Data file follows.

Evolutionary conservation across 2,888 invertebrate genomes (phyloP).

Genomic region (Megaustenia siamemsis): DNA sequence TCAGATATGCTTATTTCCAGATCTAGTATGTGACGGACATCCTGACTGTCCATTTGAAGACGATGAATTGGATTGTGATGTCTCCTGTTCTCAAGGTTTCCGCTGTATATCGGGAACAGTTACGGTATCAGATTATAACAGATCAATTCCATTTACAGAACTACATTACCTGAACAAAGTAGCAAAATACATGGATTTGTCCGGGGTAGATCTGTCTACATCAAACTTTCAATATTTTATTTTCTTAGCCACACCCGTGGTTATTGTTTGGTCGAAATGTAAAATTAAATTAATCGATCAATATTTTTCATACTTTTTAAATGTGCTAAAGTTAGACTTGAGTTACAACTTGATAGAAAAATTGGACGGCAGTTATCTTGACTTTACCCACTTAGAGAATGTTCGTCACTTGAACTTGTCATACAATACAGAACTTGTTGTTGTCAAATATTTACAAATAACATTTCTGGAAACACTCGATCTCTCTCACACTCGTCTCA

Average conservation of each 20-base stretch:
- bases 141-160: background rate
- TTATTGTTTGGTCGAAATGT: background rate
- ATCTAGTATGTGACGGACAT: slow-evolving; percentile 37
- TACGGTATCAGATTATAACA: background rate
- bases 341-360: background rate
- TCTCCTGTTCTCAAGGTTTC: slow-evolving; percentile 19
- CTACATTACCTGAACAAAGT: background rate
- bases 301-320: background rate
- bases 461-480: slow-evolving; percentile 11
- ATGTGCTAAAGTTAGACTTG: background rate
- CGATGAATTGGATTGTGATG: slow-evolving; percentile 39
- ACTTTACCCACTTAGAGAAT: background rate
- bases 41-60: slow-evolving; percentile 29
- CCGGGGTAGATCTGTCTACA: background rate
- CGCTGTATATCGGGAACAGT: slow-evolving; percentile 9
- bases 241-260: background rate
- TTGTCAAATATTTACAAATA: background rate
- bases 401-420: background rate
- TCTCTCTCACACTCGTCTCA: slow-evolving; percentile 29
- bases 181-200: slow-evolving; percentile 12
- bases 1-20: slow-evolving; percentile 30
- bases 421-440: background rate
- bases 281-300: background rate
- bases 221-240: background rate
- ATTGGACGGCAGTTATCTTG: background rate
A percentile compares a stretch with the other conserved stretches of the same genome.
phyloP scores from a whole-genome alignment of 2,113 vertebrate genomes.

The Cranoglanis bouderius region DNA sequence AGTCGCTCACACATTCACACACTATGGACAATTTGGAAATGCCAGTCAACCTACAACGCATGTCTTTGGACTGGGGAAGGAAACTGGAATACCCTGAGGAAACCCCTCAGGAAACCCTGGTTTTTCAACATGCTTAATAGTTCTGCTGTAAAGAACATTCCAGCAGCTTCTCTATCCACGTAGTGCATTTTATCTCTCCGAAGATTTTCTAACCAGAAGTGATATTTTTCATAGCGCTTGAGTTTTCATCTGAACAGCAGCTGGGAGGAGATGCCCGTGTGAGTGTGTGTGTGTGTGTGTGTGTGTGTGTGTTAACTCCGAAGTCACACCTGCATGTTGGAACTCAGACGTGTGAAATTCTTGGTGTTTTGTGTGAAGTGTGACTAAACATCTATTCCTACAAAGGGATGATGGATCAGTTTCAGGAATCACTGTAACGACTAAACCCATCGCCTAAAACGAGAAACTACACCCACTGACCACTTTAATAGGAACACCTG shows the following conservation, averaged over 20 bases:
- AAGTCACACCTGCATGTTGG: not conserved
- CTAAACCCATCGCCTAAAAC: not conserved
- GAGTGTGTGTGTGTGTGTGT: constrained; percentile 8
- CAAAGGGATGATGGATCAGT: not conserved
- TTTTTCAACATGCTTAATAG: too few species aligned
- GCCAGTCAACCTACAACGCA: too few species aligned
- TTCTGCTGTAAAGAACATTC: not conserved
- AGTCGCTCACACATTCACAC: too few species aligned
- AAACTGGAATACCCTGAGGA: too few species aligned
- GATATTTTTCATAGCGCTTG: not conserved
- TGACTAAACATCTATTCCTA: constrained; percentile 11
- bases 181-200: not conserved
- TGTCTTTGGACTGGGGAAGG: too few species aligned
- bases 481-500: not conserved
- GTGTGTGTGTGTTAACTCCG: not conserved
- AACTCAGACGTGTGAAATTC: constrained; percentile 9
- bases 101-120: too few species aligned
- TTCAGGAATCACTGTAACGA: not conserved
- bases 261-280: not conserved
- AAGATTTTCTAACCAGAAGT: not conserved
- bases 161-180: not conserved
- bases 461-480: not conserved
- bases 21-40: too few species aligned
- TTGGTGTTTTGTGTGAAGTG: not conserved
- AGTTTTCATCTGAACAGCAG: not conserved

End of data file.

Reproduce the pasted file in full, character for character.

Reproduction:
Evolutionary conservation across 2,888 invertebrate genomes (phyloP).

Genomic region (Megaustenia siamemsis): DNA sequence TCAGATATGCTTATTTCCAGATCTAGTATGTGACGGACATCCTGACTGTCCATTTGAAGACGATGAATTGGATTGTGATGTCTCCTGTTCTCAAGGTTTCCGCTGTATATCGGGAACAGTTACGGTATCAGATTATAACAGATCAATTCCATTTACAGAACTACATTACCTGAACAAAGTAGCAAAATACATGGATTTGTCCGGGGTAGATCTGTCTACATCAAACTTTCAATATTTTATTTTCTTAGCCACACCCGTGGTTATTGTTTGGTCGAAATGTAAAATTAAATTAATCGATCAATATTTTTCATACTTTTTAAATGTGCTAAAGTTAGACTTGAGTTACAACTTGATAGAAAAATTGGACGGCAGTTATCTTGACTTTACCCACTTAGAGAATGTTCGTCACTTGAACTTGTCATACAATACAGAACTTGTTGTTGTCAAATATTTACAAATAACATTTCTGGAAACACTCGATCTCTCTCACACTCGTCTCA

Average conservation of each 20-base stretch:
- bases 141-160: background rate
- TTATTGTTTGGTCGAAATGT: background rate
- ATCTAGTATGTGACGGACAT: slow-evolving; percentile 37
- TACGGTATCAGATTATAACA: background rate
- bases 341-360: background rate
- TCTCCTGTTCTCAAGGTTTC: slow-evolving; percentile 19
- CTACATTACCTGAACAAAGT: background rate
- bases 301-320: background rate
- bases 461-480: slow-evolving; percentile 11
- ATGTGCTAAAGTTAGACTTG: background rate
- CGATGAATTGGATTGTGATG: slow-evolving; percentile 39
- ACTTTACCCACTTAGAGAAT: background rate
- bases 41-60: slow-evolving; percentile 29
- CCGGGGTAGATCTGTCTACA: background rate
- CGCTGTATATCGGGAACAGT: slow-evolving; percentile 9
- bases 241-260: background rate
- TTGTCAAATATTTACAAATA: background rate
- bases 401-420: background rate
- TCTCTCTCACACTCGTCTCA: slow-evolving; percentile 29
- bases 181-200: slow-evolving; percentile 12
- bases 1-20: slow-evolving; percentile 30
- bases 421-440: background rate
- bases 281-300: background rate
- bases 221-240: background rate
- ATTGGACGGCAGTTATCTTG: background rate
A percentile compares a stretch with the other conserved stretches of the same genome.
phyloP scores from a whole-genome alignment of 2,113 vertebrate genomes.

The Cranoglanis bouderius region DNA sequence AGTCGCTCACACATTCACACACTATGGACAATTTGGAAATGCCAGTCAACCTACAACGCATGTCTTTGGACTGGGGAAGGAAACTGGAATACCCTGAGGAAACCCCTCAGGAAACCCTGGTTTTTCAACATGCTTAATAGTTCTGCTGTAAAGAACATTCCAGCAGCTTCTCTATCCACGTAGTGCATTTTATCTCTCCGAAGATTTTCTAACCAGAAGTGATATTTTTCATAGCGCTTGAGTTTTCATCTGAACAGCAGCTGGGAGGAGATGCCCGTGTGAGTGTGTGTGTGTGTGTGTGTGTGTGTGTGTTAACTCCGAAGTCACACCTGCATGTTGGAACTCAGACGTGTGAAATTCTTGGTGTTTTGTGTGAAGTGTGACTAAACATCTATTCCTACAAAGGGATGATGGATCAGTTTCAGGAATCACTGTAACGACTAAACCCATCGCCTAAAACGAGAAACTACACCCACTGACCACTTTAATAGGAACACCTG shows the following conservation, averaged over 20 bases:
- AAGTCACACCTGCATGTTGG: not conserved
- CTAAACCCATCGCCTAAAAC: not conserved
- GAGTGTGTGTGTGTGTGTGT: constrained; percentile 8
- CAAAGGGATGATGGATCAGT: not conserved
- TTTTTCAACATGCTTAATAG: too few species aligned
- GCCAGTCAACCTACAACGCA: too few species aligned
- TTCTGCTGTAAAGAACATTC: not conserved
- AGTCGCTCACACATTCACAC: too few species aligned
- AAACTGGAATACCCTGAGGA: too few species aligned
- GATATTTTTCATAGCGCTTG: not conserved
- TGACTAAACATCTATTCCTA: constrained; percentile 11
- bases 181-200: not conserved
- TGTCTTTGGACTGGGGAAGG: too few species aligned
- bases 481-500: not conserved
- GTGTGTGTGTGTTAACTCCG: not conserved
- AACTCAGACGTGTGAAATTC: constrained; percentile 9
- bases 101-120: too few species aligned
- TTCAGGAATCACTGTAACGA: not conserved
- bases 261-280: not conserved
- AAGATTTTCTAACCAGAAGT: not conserved
- bases 161-180: not conserved
- bases 461-480: not conserved
- bases 21-40: too few species aligned
- TTGGTGTTTTGTGTGAAGTG: not conserved
- AGTTTTCATCTGAACAGCAG: not conserved